West Texas Oil Field Service Company Settles EEOC National Origin Harassment Suit Mid-Trial
Hispanic Boss Menacingly Mistreated Crew He Called ‘Wetbacks’ Because of Their Mexican Heritage
Midland, Texas-based Blue Ridge Resources, L.L.C. has settled a national origin harassment lawsuit brought by the U.S. Equal Employment Opportunity Commission (EEOC) on the second day of trial, before the case was submitted to the jury, the federal agency announced today. The settlement pays three former oil field service crew members $43,000 in damages for the mistreatment and provides extensive injunctive relief to prevent future unlawful conduct.
The EEOC’s suit, filed in U.S. District Court for the Western District of Texas, Midland/ Odessa Division (7:10-CV-00117-RAJ), charged that Blue Ridge Resources subjected three former oil rig workers to a hostile work environment based on their Mexican national origin. The discrimination alleged was at the hands of a supervisor who repeatedly referred to the subordinates as “wetbacks” irrespective of the fact that one was born in the United States and the other two are permanent residents who have been authorized to work in the U.S. for decades.
According to the EEOC, Blue Ridge’s crew supervisor over the rig, George Gutierrez -- who is also of Mexican national origin -- subjected the three field workers to daily slurs based on their Mexican heritage, including, “wetbacks” and “dirty Mexicans.” The EEOC further charged that Gutierrez, who had admitted to a nickname of “Wetback Killer,” would deny the men water while working in the unrelenting heat of West Texas, telling them that “wetbacks don’t need no water.” The first victim to testify at the trial, which started on April 30, told the jury that Gutierrez threatened to fire him if he went over the harasser’s head to complain. The EEOC also argued that although top management at Blue Ridge did not engage in the harassment, the company was ultimately responsible for lack of training of its supervisor and for never having spoken with the workers about the supervisor’s alleged conduct even after the matter came to their attention.
National origin harassment violates Title VII of the Civil Rights Act of 1964, even when the harasser is the same national origin as the victim. The EEOC filed suit after first attempting to reach a pre-litigation settlement through its conciliation process. Midland attorney Holly B. Williams intervened in the EEOC's case on behalf of one of the victims.
“This was an outrageous case of hard-working and vulnerable field workers who were abused by a boss who shared the same heritage as his victims,” said EEOC Senior Trial Attorney Devika Seth, the lead attorney on the case. “We hope that this settlement sends a message to employers – including those in the oil industry – that a dismissive approach to what goes on out in the field will not be tolerated.”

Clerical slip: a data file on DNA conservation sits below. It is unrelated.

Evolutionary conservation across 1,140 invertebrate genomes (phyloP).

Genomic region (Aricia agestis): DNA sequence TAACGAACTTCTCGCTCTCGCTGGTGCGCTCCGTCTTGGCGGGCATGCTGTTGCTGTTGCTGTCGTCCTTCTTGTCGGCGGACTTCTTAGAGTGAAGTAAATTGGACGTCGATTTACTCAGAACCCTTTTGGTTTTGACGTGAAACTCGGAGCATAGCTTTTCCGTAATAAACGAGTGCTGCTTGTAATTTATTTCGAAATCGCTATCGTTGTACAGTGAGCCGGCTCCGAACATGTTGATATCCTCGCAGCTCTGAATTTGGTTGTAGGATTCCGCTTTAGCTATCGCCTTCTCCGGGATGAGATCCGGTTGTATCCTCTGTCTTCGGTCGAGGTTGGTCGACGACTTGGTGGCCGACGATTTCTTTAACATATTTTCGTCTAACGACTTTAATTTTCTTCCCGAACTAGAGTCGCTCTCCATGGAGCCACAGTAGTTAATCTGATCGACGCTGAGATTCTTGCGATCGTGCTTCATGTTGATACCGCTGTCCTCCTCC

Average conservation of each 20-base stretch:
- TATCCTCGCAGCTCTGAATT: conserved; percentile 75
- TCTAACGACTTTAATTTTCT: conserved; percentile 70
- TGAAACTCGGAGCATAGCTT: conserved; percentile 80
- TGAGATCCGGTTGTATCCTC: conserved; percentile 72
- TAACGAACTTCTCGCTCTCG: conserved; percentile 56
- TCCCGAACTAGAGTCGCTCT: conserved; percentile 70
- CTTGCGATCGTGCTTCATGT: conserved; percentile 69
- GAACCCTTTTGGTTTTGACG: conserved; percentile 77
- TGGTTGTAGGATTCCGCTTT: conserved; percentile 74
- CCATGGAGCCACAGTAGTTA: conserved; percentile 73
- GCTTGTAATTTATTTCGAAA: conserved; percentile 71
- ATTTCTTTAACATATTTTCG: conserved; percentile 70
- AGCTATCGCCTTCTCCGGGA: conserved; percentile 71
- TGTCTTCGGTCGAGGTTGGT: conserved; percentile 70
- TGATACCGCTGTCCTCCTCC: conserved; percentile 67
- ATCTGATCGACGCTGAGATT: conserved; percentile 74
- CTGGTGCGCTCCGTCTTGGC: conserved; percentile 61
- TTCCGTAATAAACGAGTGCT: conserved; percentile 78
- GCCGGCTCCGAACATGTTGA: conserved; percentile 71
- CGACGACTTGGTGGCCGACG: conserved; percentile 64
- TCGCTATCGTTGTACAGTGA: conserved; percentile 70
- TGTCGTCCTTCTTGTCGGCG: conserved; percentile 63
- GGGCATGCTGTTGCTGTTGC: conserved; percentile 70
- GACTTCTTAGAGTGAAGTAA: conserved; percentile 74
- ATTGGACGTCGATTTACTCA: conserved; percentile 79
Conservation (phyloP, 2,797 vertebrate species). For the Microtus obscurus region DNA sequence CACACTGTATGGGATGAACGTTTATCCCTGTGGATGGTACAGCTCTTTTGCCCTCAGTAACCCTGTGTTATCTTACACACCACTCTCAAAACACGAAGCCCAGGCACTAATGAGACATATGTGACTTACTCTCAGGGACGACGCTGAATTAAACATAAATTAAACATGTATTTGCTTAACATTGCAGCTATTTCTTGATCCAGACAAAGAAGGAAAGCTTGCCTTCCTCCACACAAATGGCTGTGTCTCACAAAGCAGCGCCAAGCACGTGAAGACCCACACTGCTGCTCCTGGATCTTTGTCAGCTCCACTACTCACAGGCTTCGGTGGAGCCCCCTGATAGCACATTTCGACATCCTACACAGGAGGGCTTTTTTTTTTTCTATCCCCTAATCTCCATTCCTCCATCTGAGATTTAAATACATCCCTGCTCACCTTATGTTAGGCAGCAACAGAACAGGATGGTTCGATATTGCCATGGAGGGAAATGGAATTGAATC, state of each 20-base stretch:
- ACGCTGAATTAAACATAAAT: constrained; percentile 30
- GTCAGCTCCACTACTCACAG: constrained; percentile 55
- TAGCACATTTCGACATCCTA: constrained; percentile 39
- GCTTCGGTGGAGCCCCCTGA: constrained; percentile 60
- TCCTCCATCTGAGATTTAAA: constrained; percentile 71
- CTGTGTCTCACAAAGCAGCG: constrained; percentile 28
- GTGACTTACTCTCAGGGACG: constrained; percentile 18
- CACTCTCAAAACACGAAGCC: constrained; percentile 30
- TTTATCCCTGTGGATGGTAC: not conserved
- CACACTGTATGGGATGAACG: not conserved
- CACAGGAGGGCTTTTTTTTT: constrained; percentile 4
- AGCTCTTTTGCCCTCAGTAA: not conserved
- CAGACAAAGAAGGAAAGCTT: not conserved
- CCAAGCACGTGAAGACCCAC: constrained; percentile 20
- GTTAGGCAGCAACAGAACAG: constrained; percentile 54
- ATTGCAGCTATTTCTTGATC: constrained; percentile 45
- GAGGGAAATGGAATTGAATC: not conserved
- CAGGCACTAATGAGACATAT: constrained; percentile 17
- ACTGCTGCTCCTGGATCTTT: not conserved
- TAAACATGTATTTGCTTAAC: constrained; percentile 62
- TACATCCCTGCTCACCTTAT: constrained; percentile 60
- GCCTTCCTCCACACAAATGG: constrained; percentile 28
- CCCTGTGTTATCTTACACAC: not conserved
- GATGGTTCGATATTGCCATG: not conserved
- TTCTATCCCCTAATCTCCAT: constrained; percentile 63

In addition to the monetary relief, the consent decree signed by U.S. District Judge Robert Junell on July 13, 2012, requires the company to:
- revise its discrimination policy to include national origin harassment, and procedures to ensure that employee complaints are addressed while providing multiple avenues for reporting violations;
- conduct annual training for five years on laws against national origin harassment in the workplace, and the proper procedure for investigation of complaints; and
- post an anti-discrimination policy notice – in English and Spanish – at its office and shop.
EEOC Dallas District Director Janet Elizondo said, “These men were subjected to a hostile environment of fear, insults and intimidation, while options for good paying jobs elsewhere were limited. This injunctive relief in an industry where communication may be a challenge due to the remoteness of assigned locations is important to the concept of promoting employer accountability, wherever the job site may be.”
“Condescending or hostile attitudes and prejudices against persons of Mexican or Latin-American ancestry unfortunately remain all too common,” said Robert A. Canino, regional attorney of the EEOC’s Dallas District Office. “As we saw in this case, some Hispanic supervisors may even try to distance themselves from their Hispanic subordinates and mistreat them so as to separate themselves in the eyes of non-Latino business owners and operators.”